Manila: The Philippines has backtracked on its stance and will hold bilateral talks with China on investments, infrastructure development, and trade and will temporarily suspend talks to resolve overlapping claim in the South China Sea, a senior official said.
“The natural effect of engaging China in other areas of concern will precisely open the door for more open discussions of the [maritime] dispute with the view of resolving the dispute peacefully,” said Foreign Affairs Secretary Perfecto Yasay in a forum organised by the Center for Strategic and International Studies in Washington DC, transcript of which reached his office in Manila on Saturday.
“To begin with, we cannot proceed on engaging China in bilateral talks where China says that we can only talk outside of the framework of the arbitral tribunal’s decision,” said Yasay.
He referred to the July 25 ruling of The Hague-based Permanent Court of Arbitration (PCA) that China’s entire claim of the South China Sea is illegal; its expansion of shoals and rocks into artificial islands in the South China Sea wrong; and it should open the Scarborough Shoal it occupied 230 kilometre west of Zambales, northern Luzon in 2012, because it is a common fishing ground for all claimants of the South China Sea.
China has refused to recognise PCA’s ruling and never joined its legal process since the case was filed against Beijing in 2013.
“This is what President Rodrigo Duterte means in the context of saying that we must pursue an independent foreign policy; that is what our constitution mandates, to pursue amity with all nations,” explained Yasay.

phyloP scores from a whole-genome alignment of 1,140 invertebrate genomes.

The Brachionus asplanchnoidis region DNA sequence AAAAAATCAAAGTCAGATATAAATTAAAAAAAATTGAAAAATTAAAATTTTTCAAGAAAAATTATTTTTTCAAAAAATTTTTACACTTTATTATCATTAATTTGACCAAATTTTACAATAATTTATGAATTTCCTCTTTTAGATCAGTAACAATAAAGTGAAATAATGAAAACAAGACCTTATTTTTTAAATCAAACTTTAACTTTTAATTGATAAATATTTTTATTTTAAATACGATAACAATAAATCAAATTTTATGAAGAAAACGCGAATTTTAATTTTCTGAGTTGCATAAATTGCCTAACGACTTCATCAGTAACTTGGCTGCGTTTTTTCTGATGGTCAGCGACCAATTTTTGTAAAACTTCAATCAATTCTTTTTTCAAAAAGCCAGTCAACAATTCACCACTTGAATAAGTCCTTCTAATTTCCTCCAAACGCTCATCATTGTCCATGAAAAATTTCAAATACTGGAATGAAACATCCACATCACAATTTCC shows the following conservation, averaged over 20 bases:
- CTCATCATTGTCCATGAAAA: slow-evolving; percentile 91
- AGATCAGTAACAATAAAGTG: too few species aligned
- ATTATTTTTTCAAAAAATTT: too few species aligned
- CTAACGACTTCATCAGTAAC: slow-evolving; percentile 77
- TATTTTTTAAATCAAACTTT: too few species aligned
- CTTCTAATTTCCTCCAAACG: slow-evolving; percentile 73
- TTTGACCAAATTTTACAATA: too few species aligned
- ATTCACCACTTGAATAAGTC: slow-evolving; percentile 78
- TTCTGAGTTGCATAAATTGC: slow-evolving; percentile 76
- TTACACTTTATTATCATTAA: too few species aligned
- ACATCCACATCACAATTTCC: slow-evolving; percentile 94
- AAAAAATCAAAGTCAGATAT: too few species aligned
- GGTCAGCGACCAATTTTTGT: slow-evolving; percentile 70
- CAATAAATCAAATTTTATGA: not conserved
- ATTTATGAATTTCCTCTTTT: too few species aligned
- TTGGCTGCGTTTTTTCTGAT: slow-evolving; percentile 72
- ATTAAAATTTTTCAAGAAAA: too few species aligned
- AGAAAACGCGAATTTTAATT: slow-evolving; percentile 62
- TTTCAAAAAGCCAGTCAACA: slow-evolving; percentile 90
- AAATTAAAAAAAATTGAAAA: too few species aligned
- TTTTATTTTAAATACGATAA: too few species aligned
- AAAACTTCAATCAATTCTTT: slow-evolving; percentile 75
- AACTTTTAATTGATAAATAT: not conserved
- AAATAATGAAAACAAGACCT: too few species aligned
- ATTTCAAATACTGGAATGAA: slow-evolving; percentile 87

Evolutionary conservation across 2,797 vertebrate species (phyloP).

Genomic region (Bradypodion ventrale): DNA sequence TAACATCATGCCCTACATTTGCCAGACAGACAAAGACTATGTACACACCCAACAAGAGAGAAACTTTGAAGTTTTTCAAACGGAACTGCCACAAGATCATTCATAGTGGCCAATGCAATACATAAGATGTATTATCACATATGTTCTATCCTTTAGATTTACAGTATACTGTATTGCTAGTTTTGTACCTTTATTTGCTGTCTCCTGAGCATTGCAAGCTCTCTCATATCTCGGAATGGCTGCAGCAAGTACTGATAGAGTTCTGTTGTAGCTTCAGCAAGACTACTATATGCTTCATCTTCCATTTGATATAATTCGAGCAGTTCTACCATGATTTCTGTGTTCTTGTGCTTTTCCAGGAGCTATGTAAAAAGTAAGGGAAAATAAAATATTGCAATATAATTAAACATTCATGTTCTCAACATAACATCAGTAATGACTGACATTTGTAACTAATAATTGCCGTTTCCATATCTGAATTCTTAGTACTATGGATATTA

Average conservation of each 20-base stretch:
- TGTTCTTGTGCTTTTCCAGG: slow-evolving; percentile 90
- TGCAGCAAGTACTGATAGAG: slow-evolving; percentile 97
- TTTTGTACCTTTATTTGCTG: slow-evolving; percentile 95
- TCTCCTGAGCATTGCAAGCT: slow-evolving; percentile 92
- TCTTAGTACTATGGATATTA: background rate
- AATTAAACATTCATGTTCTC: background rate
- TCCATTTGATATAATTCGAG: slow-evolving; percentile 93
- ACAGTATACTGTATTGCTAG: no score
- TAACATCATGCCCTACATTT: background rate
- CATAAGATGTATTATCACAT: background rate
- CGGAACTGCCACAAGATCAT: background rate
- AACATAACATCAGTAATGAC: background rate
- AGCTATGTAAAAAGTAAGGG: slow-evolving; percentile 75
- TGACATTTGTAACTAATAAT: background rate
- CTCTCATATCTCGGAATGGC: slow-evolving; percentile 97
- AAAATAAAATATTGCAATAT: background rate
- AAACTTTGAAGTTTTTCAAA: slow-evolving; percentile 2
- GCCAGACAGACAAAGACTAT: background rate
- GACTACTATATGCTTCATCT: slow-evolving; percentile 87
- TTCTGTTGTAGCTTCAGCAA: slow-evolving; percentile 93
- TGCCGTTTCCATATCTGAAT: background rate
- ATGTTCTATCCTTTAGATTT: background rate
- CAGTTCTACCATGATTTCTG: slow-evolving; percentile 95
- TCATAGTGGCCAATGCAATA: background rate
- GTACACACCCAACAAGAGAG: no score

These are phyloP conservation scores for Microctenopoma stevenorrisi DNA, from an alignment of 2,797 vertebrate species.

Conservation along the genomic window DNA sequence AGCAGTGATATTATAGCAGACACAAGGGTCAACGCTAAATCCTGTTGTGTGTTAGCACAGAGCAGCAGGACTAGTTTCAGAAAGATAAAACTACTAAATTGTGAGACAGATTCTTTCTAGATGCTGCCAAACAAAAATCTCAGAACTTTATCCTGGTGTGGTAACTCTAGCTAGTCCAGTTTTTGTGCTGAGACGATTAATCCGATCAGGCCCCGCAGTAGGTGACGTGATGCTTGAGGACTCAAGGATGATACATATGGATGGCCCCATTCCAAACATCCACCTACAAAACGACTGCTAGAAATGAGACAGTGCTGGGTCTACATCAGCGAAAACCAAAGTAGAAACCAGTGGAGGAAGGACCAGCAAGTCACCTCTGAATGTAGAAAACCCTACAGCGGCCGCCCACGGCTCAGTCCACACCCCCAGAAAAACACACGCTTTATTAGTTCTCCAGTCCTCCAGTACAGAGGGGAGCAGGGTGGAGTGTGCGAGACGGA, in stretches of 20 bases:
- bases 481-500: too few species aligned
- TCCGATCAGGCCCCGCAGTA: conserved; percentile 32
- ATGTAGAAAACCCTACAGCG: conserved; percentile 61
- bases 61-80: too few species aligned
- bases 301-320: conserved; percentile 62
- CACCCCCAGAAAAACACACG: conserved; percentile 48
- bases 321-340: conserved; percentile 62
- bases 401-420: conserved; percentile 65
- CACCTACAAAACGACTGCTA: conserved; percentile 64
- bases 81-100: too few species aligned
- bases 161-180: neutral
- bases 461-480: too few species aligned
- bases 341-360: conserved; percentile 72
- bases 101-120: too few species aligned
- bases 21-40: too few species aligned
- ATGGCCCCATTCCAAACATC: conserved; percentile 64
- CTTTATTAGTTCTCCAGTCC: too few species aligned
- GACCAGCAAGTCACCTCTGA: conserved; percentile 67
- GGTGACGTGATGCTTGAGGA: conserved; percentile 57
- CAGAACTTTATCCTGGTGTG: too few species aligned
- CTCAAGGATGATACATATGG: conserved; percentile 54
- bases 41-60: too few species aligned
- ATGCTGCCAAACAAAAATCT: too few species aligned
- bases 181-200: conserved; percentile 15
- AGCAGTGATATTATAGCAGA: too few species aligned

“Relations between China and the Philippines should go beyond the South China Sea issue,” said political analyst Prospero de Vera, adding that widened China-Philippine ties could help resolve the maritime problem.
If the Philippine government has backtracked from planned bilateral talks with China on the said issue, it could be “a balancing act,” said another analyst Alfredo Crespo.
President Rodrigo Duterte has adopted a practical foreign policy with China, explained pro-China analysts in Manila.
Earlier, after the PCA ruling that favoured the Philippines, Duterte said he wanted bilateral talks with China so that Filipino fishermen on the western seaboard of northern Luzon could fish at the Scarborough Shoal.
The United States, a Philippine defence ally, wants multilateral and not bilateral talks in resolving the maritime issue.
Duterte has been issuing anti-US statements, but senior Philippine officials have affirmed the strengthening of Washington-Manila ties.
China, Vietnam, and Taiwan claim the whole of the South China Sea based on historical rights. Brunei, Malaysia, and the Philippines claim their respective 200 nautical miles exclusive economic zone in the same sea based on the provision of the United Nations Convention on the law of the Sea (UNCLOS). Some $5.3 trillion (Dh19.47 trillion) worth of trade passes in the same sea every year.